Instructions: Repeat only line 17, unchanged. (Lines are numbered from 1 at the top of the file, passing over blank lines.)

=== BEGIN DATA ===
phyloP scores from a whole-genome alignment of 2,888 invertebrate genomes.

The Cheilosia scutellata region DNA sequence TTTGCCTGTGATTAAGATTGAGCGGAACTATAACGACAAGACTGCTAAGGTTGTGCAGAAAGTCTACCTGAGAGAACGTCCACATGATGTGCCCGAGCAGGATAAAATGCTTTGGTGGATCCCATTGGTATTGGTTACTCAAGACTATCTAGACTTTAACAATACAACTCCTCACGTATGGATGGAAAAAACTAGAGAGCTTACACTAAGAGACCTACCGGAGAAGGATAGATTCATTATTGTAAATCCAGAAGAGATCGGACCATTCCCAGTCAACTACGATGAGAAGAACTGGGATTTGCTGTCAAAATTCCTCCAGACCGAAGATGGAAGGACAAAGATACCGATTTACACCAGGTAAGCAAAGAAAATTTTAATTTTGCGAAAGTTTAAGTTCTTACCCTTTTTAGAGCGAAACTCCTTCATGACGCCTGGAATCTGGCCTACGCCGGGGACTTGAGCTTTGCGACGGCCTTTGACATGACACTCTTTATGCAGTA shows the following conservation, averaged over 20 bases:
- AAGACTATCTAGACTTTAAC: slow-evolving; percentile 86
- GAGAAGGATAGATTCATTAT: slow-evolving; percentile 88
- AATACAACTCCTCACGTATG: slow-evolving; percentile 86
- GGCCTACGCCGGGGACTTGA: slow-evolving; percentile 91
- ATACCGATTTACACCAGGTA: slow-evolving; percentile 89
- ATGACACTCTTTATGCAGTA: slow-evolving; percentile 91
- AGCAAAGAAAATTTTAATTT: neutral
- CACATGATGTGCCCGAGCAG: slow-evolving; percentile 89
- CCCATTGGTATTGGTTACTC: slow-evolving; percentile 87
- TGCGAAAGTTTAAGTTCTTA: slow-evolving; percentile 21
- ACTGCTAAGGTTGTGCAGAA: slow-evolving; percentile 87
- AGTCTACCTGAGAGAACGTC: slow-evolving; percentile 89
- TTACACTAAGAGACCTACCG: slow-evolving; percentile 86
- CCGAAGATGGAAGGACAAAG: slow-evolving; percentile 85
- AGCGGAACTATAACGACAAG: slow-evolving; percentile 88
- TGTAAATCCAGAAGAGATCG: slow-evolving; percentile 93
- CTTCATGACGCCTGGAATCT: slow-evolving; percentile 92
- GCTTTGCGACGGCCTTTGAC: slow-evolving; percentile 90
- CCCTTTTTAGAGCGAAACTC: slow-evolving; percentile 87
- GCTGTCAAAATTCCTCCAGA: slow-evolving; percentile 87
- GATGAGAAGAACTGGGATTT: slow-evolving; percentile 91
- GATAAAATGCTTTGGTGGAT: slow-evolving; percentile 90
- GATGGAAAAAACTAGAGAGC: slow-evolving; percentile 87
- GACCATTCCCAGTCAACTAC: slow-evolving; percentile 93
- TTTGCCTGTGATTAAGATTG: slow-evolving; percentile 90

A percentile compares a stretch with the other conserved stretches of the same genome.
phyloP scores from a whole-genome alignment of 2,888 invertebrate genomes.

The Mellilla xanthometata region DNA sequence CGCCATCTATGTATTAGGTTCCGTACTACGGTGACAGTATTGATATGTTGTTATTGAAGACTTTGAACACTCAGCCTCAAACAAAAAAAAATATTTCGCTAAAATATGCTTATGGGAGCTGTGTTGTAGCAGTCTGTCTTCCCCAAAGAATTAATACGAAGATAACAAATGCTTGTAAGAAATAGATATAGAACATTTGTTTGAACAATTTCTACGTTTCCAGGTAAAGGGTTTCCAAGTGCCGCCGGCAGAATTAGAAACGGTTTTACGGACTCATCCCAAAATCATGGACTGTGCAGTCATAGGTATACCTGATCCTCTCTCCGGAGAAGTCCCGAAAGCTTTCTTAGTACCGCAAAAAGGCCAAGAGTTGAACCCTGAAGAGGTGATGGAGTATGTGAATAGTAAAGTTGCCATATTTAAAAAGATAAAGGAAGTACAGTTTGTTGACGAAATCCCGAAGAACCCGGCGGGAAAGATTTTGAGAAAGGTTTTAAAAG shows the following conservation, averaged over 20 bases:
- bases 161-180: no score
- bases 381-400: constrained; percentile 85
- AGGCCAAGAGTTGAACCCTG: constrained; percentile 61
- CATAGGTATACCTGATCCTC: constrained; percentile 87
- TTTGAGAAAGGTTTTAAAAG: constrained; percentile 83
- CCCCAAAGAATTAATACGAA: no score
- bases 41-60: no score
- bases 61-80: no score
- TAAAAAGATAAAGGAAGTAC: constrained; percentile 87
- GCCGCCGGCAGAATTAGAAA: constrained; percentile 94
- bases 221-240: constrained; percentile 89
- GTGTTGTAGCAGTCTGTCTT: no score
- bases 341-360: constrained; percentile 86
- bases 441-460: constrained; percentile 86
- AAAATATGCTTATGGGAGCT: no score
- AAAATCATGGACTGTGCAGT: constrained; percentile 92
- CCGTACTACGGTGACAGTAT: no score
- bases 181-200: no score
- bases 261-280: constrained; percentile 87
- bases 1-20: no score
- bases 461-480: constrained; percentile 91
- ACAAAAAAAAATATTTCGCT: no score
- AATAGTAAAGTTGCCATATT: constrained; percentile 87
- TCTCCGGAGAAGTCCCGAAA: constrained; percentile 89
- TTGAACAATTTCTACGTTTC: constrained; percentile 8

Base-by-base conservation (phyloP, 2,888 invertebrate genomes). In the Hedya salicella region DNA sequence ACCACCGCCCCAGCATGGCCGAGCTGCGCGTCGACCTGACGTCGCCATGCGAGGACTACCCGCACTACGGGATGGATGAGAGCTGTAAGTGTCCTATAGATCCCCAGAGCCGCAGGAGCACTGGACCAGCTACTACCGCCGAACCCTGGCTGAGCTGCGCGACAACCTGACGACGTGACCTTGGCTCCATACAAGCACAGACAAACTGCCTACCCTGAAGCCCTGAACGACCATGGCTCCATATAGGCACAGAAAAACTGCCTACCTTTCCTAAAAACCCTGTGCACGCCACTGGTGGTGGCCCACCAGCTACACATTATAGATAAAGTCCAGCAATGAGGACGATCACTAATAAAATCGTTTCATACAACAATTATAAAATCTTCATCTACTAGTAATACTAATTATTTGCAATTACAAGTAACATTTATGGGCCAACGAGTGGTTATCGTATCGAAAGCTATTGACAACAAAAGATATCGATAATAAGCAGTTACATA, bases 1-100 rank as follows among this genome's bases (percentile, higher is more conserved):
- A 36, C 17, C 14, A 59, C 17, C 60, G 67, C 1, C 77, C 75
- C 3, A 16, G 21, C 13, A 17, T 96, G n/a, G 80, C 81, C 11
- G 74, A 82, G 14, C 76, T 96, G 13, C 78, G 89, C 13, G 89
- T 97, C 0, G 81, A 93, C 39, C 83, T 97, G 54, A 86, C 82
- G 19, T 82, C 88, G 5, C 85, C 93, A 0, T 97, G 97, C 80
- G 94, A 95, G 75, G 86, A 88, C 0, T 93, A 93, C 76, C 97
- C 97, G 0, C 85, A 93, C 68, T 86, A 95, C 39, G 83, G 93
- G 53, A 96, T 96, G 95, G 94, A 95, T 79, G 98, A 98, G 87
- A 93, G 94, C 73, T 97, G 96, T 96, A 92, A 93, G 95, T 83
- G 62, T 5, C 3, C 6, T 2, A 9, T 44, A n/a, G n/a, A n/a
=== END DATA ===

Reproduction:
- AGCGGAACTATAACGACAAG: slow-evolving; percentile 88